The first thing that struck me was that the mansion is fairly small by today’s standards. I always imagined it to be more grand and lavish. Not so much.

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  • Old Photos: Kansas City Gambling

    In 1939 Life Magazine published an article “America Gambling: Half of the nation made bets in 1938“. Kansas city was prominently featured as one of the most notorious gambling towns.

    Thousands play bingo at church-sponsored game at Jersey City Armory. By poll, more Americans risk money in church lotteries than any other form of gambling.
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  • Olympics America Didn’t Get To See

    30 years ago today 10-year-old me was sitting in front of our 12-inch black-and-white TV watching the opening ceremonies of the 1980 Summer Olympics in Moscow. It’s safe to say that everyone else in the country was doing the same. Even though we had only 3 TV channels at that time and many shows enjoyed close to 100 percent rating, the Opening and Closing Ceremonies of the Moscow Olympics were probably some of the most watched events in the Soviet TV history. Unfortunately outside of the Socialist-friendly countries not too many people had a chance to see any of the 1980 Summer Olympics and it’s a shame because the USSR, anxious to show the triumph of the socialist system made them some of the most enjoyable and sincere ceremonies in the Olympic history. Since then many countries used complex scenarios and spectacular special effects but none has achieved the level of pure joy and emotional connection the Soviet people managed to build into their Olympiad.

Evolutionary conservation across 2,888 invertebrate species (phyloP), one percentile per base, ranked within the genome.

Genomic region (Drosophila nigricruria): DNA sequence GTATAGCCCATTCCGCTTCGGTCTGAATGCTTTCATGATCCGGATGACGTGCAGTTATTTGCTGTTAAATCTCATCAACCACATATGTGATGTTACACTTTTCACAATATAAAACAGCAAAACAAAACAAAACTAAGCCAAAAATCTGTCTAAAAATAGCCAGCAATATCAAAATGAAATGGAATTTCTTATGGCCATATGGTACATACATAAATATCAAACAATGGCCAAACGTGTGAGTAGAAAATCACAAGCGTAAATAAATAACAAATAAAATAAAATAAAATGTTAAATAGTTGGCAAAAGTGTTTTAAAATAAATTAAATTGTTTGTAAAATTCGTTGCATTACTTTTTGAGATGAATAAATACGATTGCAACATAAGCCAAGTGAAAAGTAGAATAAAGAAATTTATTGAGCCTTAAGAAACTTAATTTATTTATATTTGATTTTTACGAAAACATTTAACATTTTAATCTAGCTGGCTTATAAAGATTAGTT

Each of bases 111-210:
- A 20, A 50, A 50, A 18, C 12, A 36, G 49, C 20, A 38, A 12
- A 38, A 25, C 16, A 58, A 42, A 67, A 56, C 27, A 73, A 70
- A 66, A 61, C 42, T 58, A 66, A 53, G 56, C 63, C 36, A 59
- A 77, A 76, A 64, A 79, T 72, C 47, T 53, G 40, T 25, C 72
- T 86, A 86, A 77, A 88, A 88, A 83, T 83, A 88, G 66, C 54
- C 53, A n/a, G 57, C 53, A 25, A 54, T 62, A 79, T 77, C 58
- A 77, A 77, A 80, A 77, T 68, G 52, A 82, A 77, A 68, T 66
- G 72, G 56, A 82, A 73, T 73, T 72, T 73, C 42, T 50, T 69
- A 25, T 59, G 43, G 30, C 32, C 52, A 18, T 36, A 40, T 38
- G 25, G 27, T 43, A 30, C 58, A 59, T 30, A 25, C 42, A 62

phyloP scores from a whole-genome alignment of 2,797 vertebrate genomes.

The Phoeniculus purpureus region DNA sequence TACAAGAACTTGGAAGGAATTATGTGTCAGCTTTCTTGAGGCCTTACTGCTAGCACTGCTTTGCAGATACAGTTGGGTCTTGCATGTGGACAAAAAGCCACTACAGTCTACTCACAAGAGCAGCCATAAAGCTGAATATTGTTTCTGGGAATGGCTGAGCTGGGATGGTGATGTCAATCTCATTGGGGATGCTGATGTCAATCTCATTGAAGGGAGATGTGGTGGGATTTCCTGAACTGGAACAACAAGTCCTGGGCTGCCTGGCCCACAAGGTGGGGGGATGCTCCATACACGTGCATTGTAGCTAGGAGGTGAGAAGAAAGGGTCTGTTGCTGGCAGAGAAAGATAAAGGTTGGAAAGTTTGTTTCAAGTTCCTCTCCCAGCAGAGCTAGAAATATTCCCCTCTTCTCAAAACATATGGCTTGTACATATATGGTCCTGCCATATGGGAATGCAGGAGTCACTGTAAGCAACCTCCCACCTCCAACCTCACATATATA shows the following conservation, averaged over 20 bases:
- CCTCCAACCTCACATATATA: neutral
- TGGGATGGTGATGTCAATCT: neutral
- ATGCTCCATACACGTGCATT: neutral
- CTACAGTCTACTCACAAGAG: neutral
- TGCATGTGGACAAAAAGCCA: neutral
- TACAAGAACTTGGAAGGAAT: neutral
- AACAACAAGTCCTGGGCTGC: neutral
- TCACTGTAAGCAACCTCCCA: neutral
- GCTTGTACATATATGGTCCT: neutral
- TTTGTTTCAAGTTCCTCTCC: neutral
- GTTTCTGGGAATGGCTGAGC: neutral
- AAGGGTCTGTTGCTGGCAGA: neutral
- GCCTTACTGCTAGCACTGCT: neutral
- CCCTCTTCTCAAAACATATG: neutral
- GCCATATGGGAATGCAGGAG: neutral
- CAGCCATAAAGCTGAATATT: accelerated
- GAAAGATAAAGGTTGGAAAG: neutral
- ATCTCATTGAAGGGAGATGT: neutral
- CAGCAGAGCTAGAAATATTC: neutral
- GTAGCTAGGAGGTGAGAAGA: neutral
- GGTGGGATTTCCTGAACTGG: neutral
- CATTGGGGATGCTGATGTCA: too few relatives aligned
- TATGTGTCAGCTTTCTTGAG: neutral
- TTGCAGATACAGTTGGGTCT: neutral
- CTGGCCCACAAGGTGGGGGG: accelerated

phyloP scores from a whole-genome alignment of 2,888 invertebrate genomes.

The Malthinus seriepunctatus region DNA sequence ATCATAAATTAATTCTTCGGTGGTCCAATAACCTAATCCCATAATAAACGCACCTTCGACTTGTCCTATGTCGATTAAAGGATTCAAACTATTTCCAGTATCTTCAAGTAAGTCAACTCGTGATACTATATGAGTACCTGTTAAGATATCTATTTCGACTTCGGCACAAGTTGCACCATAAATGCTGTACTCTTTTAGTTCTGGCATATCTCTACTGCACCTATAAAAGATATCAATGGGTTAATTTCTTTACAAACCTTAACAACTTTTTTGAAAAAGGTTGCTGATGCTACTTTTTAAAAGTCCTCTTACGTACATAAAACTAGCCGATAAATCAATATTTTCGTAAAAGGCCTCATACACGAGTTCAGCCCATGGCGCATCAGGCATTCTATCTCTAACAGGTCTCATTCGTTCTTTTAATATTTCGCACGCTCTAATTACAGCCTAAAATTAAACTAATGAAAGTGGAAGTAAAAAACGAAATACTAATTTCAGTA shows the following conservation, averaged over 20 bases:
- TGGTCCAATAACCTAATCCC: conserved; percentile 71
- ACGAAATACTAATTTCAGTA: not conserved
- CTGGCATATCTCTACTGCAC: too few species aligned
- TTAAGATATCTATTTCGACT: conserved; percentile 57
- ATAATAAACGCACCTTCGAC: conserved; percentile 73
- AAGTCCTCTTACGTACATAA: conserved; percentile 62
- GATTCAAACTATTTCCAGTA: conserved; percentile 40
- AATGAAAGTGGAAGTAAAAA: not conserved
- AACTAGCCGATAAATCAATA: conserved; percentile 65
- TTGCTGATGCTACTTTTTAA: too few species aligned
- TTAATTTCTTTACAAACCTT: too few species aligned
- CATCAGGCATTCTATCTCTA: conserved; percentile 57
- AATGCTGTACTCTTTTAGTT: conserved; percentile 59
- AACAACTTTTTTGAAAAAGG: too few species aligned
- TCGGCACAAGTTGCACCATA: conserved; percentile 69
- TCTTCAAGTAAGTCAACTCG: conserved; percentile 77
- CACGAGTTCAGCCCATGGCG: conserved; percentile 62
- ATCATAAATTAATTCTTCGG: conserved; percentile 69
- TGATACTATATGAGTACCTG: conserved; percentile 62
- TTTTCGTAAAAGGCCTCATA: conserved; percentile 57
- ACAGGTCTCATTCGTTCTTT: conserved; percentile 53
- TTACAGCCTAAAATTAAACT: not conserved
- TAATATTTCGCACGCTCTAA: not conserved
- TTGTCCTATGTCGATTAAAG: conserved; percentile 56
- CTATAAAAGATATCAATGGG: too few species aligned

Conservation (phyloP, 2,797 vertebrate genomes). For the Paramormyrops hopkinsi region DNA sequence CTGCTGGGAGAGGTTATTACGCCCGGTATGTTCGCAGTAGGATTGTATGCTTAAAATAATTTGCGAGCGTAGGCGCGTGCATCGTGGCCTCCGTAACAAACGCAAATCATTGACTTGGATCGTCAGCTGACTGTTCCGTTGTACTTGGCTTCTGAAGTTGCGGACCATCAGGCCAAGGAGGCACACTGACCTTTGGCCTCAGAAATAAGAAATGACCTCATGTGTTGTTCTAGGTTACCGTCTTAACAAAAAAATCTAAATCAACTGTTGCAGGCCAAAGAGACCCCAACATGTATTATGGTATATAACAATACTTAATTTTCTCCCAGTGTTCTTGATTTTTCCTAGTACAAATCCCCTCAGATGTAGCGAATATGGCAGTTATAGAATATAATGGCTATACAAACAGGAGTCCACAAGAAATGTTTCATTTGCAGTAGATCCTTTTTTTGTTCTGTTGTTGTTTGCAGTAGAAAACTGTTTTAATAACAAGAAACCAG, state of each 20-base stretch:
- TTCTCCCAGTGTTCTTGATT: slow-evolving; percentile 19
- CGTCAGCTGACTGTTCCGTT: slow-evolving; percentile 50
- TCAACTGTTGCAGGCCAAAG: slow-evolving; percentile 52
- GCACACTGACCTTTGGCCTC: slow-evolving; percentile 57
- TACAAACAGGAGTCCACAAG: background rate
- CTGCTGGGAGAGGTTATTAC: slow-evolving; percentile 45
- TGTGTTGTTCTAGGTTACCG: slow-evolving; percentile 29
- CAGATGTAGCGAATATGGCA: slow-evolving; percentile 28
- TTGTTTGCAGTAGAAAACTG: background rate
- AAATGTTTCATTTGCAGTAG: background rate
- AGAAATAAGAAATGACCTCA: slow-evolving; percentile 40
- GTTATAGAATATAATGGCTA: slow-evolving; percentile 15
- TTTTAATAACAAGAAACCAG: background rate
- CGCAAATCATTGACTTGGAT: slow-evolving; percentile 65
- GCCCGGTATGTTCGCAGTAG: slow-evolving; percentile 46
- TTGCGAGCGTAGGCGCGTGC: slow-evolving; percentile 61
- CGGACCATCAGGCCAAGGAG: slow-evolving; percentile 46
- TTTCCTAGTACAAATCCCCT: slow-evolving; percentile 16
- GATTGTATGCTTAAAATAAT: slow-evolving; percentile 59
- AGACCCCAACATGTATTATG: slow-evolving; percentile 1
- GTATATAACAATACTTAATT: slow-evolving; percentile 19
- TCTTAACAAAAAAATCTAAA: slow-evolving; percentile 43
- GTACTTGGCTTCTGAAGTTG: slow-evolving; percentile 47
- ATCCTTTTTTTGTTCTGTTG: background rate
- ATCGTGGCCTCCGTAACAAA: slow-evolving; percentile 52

Even today, so many years later, it’s one of the most nostalgic moments in the lives of my generation. Many people remember the games, beautiful opening ceremony and a tearful closing, a rare glimpse into Western life, with the first Soviet-made Pepsi, never-before-seen imported foods, crowds of foreigners, new construction in Moscow. Others talk about the measures the government took to round up and deport the homeless (and prostitutes) out of the city for the duration of the games, or how many parents received heavy-handed suggestions to send their kids to the out-of-town summer camps away from the “danger”. I didn’t know any of that at the time, and probably didn’t care being 10. All I remember is the summer, beach, friends, little cabin we rented near the sea, and a small TV. A happy place, long time ago, far away from here.

    Olympic Presentation:

    httpvh://www.youtube.com/watch?v=RaWsEfQde84

    Athletes entering the stadium:

    httpvh://www.youtube.com/watch?v=1QmRTy3bE9o

    Views of Moscow:

    httpvh://www.youtube.com/watch?v=Z47yTDsDPXY

    Moscow getting ready for the Olympics:

    httpvh://www.youtube.com/watch?v=65GrUXic2k8

    A 25-minute video of the Olympic torch and the Opening ceremonies.